16. The National Oceanic and Atmospheric Administration (NOAA) estimates that In 2017, weather and climate cost the U.S. economy $306 billion (this includes everything from damage to homes, to crops being wiped out). - TIME magazine, August 20, 2018 issue
  17. The costs for weather and climate damage in 2016 and 2015 were $49 billion and $24 billion, respectively. - from NOAA's website ( and
  18. In a study published in the journal Nature on June 13, 2018, scientists have found that Antartica is dumping ice into the ocean at the staggering rate of about 2 billion tons per year. And as big as this amount is, it is getting worse. Of the nearly 3 trillion tons of ice loss since 1992, 40% has happened in the last five years. - TIME magazine, June 25, 2018 issue
  19. May 17, 2018, scientists from the National Oceanic and Atmospheric Administration (NOAA) announce that April, 2017 was the 400th consecutive month of above-average temperatures for the planet. Also of note:
    • April, 2018 (globally) was the third warmest on record,
    • Europe had its warmest April on record, and Australia, its 2nd warmest,
    • in the town of Nawabshah in southern Pakistan, the temperature reached 122.4º F on April 30th, which may have been the wamest April temperature on the planet, according to Meteo France,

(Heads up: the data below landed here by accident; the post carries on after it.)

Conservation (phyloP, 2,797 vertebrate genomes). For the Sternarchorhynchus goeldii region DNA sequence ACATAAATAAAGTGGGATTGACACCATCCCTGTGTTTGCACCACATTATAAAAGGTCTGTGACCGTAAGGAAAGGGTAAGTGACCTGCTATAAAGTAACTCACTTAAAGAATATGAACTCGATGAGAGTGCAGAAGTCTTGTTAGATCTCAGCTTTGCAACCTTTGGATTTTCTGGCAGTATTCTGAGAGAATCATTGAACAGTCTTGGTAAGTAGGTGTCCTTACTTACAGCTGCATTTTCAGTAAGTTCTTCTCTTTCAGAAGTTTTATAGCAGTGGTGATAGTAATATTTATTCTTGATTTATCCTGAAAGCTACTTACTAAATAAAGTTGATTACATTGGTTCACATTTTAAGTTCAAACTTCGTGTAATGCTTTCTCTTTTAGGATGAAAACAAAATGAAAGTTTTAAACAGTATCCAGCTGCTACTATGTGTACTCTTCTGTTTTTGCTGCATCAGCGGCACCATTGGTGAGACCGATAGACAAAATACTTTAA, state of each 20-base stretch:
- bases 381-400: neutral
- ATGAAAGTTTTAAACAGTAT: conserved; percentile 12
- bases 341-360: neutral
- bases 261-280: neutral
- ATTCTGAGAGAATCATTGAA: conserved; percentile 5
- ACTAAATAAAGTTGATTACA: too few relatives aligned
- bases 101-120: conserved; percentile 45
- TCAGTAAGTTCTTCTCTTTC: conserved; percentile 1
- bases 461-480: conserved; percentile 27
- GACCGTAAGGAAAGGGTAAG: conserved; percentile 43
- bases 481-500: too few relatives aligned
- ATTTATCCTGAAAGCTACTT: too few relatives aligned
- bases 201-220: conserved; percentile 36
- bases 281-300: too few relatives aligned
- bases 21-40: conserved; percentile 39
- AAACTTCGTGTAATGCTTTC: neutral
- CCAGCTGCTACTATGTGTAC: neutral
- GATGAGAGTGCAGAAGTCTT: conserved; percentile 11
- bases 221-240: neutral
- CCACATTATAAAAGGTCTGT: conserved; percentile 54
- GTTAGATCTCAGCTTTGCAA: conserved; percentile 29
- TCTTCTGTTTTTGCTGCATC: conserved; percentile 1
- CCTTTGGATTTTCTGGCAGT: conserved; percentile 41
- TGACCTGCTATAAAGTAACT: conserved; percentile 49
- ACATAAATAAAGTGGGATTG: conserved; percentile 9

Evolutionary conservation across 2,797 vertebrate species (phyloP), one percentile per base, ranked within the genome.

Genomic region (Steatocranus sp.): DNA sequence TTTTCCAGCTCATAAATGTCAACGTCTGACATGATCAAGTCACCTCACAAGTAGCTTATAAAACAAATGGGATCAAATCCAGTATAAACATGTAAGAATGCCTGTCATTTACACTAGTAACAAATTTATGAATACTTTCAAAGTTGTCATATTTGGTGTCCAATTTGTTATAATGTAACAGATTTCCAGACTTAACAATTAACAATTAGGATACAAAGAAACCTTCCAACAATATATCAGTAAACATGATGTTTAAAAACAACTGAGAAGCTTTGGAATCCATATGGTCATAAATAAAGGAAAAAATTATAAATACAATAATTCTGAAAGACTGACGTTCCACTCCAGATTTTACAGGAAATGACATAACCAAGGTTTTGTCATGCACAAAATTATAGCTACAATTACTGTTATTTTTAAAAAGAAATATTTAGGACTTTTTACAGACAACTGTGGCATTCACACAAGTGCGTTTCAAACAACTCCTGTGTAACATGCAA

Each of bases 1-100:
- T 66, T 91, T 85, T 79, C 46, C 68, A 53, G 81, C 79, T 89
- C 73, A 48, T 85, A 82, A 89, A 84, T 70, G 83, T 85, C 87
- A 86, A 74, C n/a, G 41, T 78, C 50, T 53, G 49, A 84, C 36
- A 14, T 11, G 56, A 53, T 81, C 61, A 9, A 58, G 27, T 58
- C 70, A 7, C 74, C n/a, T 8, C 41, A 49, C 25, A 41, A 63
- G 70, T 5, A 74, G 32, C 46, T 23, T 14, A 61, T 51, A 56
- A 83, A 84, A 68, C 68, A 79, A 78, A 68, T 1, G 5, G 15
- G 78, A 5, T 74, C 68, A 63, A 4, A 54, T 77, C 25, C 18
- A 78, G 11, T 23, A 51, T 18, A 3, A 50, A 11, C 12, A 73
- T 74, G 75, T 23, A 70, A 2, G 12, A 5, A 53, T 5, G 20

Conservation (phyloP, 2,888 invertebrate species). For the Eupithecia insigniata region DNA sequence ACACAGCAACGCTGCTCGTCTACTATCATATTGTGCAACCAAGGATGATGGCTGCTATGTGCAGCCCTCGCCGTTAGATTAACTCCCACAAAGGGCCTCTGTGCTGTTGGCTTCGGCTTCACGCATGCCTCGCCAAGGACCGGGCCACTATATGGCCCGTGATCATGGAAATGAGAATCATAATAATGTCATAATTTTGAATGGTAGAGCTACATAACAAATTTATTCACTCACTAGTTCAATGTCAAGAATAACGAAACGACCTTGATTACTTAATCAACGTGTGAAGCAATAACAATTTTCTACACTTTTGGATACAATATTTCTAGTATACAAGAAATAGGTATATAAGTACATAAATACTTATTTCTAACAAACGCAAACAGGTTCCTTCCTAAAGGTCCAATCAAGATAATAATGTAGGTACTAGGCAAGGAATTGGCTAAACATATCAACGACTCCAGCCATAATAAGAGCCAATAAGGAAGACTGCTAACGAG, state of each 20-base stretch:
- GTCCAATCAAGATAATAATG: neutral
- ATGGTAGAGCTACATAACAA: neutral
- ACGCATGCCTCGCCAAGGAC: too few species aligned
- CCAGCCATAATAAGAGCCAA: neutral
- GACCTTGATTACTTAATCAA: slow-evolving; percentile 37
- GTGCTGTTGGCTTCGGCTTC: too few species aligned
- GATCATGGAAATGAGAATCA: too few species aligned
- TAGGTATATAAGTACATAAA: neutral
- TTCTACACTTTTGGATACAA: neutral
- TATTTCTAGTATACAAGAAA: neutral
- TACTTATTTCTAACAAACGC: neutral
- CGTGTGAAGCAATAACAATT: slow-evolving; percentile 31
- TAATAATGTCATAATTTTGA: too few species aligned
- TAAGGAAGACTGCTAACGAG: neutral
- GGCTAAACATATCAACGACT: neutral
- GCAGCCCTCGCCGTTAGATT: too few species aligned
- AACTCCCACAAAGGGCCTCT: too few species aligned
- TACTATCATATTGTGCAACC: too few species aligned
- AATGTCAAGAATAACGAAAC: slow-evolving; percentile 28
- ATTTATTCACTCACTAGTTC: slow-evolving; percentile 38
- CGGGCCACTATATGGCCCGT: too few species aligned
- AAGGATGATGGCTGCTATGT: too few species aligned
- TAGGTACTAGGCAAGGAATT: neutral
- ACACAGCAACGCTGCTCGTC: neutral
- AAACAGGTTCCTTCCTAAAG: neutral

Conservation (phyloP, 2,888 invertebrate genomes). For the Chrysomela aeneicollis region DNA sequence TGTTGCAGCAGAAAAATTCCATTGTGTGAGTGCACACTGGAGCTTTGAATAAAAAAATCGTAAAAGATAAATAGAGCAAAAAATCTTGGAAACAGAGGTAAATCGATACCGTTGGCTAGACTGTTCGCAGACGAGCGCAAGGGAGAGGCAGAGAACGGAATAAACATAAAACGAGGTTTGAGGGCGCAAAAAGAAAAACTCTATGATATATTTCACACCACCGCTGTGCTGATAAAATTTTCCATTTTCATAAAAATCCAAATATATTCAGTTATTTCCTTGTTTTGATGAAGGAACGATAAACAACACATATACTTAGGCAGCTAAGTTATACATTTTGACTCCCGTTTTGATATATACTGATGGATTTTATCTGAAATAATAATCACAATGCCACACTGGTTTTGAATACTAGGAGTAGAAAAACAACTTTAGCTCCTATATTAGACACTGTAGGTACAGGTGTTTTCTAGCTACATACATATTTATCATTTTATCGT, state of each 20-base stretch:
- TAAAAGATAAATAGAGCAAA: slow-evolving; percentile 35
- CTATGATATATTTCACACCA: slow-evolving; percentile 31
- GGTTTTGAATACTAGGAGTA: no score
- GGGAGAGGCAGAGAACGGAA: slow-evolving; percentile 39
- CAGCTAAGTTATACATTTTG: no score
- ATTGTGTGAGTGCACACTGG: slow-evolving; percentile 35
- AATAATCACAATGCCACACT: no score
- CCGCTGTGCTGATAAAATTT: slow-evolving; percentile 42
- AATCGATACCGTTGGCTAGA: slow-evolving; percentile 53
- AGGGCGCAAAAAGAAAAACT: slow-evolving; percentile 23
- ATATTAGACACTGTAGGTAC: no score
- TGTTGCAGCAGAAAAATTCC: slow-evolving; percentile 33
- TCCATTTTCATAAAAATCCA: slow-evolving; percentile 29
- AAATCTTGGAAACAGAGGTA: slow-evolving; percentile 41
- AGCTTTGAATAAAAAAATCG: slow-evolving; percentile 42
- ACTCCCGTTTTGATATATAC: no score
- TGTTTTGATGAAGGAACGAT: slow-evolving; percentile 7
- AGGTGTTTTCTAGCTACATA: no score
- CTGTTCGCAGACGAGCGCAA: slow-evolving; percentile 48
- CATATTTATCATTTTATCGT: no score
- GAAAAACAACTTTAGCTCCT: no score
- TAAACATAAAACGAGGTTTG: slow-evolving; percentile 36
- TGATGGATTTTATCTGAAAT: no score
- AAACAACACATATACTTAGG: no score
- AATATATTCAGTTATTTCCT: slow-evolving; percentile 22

• North America had its 13th coldest April since 1997, with an average U.S. temperature of 48.9º F (which was 2.2º below average),
    • carbon dioxide (one of the notable heat trapping gases, and produced in large quatities by mankind's burning of fossil fuels) in Earth's atmosphere reached 410 parts per million (ppm) which according to the Scripps Institue, is the highest level in at least 800,000 years. - USA Today, May 17, 2018
  20. May 6, 2018: Phoenix, AZ has a temperature record of 106º F for that day. - from a broadcast of ABC-TV's "World News"
  21. In a landmark study published in the journal Climate Change, 60% of plants in the world's richest forests are at risk of extinction in the next century unless stronger measures to combt climate change are put into practice. - TIME magazine, April 2, 2018 issue
  22. According to the World Bank, climate change could lead to the mass displacement of people (est. 143 million) by the year 2050. Much of the displacement is expected to occur in sub-Saharan Africa, South Asia, and Latin America. It is expected that such mass movements of people will put strains on national and local governments. - TIME magazine, April 2, 2018 issue